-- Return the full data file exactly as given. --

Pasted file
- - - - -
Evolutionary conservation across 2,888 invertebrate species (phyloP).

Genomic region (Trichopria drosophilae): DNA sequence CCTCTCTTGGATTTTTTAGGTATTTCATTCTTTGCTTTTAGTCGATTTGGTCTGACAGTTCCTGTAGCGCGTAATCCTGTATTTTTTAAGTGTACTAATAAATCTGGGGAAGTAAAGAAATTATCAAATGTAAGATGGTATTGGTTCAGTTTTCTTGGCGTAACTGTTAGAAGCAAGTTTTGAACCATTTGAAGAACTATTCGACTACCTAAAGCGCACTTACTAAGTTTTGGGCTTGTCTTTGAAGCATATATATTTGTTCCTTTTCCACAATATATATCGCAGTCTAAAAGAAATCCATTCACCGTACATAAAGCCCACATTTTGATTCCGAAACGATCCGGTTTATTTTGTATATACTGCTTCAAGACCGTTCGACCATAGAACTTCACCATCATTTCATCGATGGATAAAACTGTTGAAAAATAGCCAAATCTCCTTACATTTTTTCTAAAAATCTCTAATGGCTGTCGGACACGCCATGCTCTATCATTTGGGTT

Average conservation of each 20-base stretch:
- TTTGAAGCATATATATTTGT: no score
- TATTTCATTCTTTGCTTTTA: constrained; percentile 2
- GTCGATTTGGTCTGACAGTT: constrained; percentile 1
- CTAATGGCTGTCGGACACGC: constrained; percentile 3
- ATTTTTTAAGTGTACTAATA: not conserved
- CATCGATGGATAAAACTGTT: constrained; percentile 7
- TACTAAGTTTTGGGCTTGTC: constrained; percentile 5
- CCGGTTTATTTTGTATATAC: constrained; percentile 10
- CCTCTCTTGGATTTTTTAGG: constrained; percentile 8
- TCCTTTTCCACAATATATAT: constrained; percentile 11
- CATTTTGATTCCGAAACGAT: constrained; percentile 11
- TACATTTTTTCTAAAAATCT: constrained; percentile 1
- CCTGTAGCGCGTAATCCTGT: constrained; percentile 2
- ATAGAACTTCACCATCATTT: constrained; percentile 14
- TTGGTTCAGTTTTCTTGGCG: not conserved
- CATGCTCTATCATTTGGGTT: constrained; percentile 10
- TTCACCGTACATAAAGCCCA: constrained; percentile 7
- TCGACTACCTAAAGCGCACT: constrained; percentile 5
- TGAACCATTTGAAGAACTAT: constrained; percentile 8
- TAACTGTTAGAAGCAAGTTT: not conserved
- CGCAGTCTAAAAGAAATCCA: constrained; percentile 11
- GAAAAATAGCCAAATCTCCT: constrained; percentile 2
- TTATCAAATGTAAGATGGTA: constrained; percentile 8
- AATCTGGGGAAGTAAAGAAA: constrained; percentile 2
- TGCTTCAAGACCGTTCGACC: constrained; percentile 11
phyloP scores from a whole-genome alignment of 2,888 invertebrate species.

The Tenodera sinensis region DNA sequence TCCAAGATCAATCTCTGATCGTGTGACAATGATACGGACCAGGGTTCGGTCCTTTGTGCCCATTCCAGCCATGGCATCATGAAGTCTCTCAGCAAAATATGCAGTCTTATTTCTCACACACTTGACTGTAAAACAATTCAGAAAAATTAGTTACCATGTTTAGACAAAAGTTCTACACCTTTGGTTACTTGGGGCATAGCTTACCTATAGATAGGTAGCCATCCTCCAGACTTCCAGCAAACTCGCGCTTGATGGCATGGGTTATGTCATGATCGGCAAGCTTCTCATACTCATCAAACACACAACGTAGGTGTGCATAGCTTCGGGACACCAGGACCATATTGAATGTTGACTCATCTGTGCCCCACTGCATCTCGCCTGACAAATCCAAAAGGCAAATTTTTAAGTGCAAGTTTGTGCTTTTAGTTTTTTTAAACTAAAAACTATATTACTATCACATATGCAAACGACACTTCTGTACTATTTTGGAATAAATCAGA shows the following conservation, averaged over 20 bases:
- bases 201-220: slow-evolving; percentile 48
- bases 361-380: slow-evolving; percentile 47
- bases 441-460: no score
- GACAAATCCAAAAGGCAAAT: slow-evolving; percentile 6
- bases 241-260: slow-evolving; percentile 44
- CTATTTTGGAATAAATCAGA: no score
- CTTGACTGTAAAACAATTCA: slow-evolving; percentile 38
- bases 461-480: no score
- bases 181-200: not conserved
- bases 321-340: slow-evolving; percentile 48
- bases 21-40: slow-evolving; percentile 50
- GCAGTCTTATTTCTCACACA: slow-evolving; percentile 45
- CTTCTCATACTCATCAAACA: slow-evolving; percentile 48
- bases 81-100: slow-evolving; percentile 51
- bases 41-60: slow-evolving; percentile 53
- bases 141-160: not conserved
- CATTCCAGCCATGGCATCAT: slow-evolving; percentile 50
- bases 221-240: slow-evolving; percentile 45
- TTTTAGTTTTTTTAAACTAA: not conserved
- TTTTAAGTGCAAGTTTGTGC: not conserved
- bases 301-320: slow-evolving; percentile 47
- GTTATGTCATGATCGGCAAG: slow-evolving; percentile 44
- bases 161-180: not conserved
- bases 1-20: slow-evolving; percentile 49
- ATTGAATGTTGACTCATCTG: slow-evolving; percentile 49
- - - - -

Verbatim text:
Evolutionary conservation across 2,888 invertebrate species (phyloP).

Genomic region (Trichopria drosophilae): DNA sequence CCTCTCTTGGATTTTTTAGGTATTTCATTCTTTGCTTTTAGTCGATTTGGTCTGACAGTTCCTGTAGCGCGTAATCCTGTATTTTTTAAGTGTACTAATAAATCTGGGGAAGTAAAGAAATTATCAAATGTAAGATGGTATTGGTTCAGTTTTCTTGGCGTAACTGTTAGAAGCAAGTTTTGAACCATTTGAAGAACTATTCGACTACCTAAAGCGCACTTACTAAGTTTTGGGCTTGTCTTTGAAGCATATATATTTGTTCCTTTTCCACAATATATATCGCAGTCTAAAAGAAATCCATTCACCGTACATAAAGCCCACATTTTGATTCCGAAACGATCCGGTTTATTTTGTATATACTGCTTCAAGACCGTTCGACCATAGAACTTCACCATCATTTCATCGATGGATAAAACTGTTGAAAAATAGCCAAATCTCCTTACATTTTTTCTAAAAATCTCTAATGGCTGTCGGACACGCCATGCTCTATCATTTGGGTT

Average conservation of each 20-base stretch:
- TTTGAAGCATATATATTTGT: no score
- TATTTCATTCTTTGCTTTTA: constrained; percentile 2
- GTCGATTTGGTCTGACAGTT: constrained; percentile 1
- CTAATGGCTGTCGGACACGC: constrained; percentile 3
- ATTTTTTAAGTGTACTAATA: not conserved
- CATCGATGGATAAAACTGTT: constrained; percentile 7
- TACTAAGTTTTGGGCTTGTC: constrained; percentile 5
- CCGGTTTATTTTGTATATAC: constrained; percentile 10
- CCTCTCTTGGATTTTTTAGG: constrained; percentile 8
- TCCTTTTCCACAATATATAT: constrained; percentile 11
- CATTTTGATTCCGAAACGAT: constrained; percentile 11
- TACATTTTTTCTAAAAATCT: constrained; percentile 1
- CCTGTAGCGCGTAATCCTGT: constrained; percentile 2
- ATAGAACTTCACCATCATTT: constrained; percentile 14
- TTGGTTCAGTTTTCTTGGCG: not conserved
- CATGCTCTATCATTTGGGTT: constrained; percentile 10
- TTCACCGTACATAAAGCCCA: constrained; percentile 7
- TCGACTACCTAAAGCGCACT: constrained; percentile 5
- TGAACCATTTGAAGAACTAT: constrained; percentile 8
- TAACTGTTAGAAGCAAGTTT: not conserved
- CGCAGTCTAAAAGAAATCCA: constrained; percentile 11
- GAAAAATAGCCAAATCTCCT: constrained; percentile 2
- TTATCAAATGTAAGATGGTA: constrained; percentile 8
- AATCTGGGGAAGTAAAGAAA: constrained; percentile 2
- TGCTTCAAGACCGTTCGACC: constrained; percentile 11
phyloP scores from a whole-genome alignment of 2,888 invertebrate species.

The Tenodera sinensis region DNA sequence TCCAAGATCAATCTCTGATCGTGTGACAATGATACGGACCAGGGTTCGGTCCTTTGTGCCCATTCCAGCCATGGCATCATGAAGTCTCTCAGCAAAATATGCAGTCTTATTTCTCACACACTTGACTGTAAAACAATTCAGAAAAATTAGTTACCATGTTTAGACAAAAGTTCTACACCTTTGGTTACTTGGGGCATAGCTTACCTATAGATAGGTAGCCATCCTCCAGACTTCCAGCAAACTCGCGCTTGATGGCATGGGTTATGTCATGATCGGCAAGCTTCTCATACTCATCAAACACACAACGTAGGTGTGCATAGCTTCGGGACACCAGGACCATATTGAATGTTGACTCATCTGTGCCCCACTGCATCTCGCCTGACAAATCCAAAAGGCAAATTTTTAAGTGCAAGTTTGTGCTTTTAGTTTTTTTAAACTAAAAACTATATTACTATCACATATGCAAACGACACTTCTGTACTATTTTGGAATAAATCAGA shows the following conservation, averaged over 20 bases:
- bases 201-220: slow-evolving; percentile 48
- bases 361-380: slow-evolving; percentile 47
- bases 441-460: no score
- GACAAATCCAAAAGGCAAAT: slow-evolving; percentile 6
- bases 241-260: slow-evolving; percentile 44
- CTATTTTGGAATAAATCAGA: no score
- CTTGACTGTAAAACAATTCA: slow-evolving; percentile 38
- bases 461-480: no score
- bases 181-200: not conserved
- bases 321-340: slow-evolving; percentile 48
- bases 21-40: slow-evolving; percentile 50
- GCAGTCTTATTTCTCACACA: slow-evolving; percentile 45
- CTTCTCATACTCATCAAACA: slow-evolving; percentile 48
- bases 81-100: slow-evolving; percentile 51
- bases 41-60: slow-evolving; percentile 53
- bases 141-160: not conserved
- CATTCCAGCCATGGCATCAT: slow-evolving; percentile 50
- bases 221-240: slow-evolving; percentile 45
- TTTTAGTTTTTTTAAACTAA: not conserved
- TTTTAAGTGCAAGTTTGTGC: not conserved
- bases 301-320: slow-evolving; percentile 47
- GTTATGTCATGATCGGCAAG: slow-evolving; percentile 44
- bases 161-180: not conserved
- bases 1-20: slow-evolving; percentile 49
- ATTGAATGTTGACTCATCTG: slow-evolving; percentile 49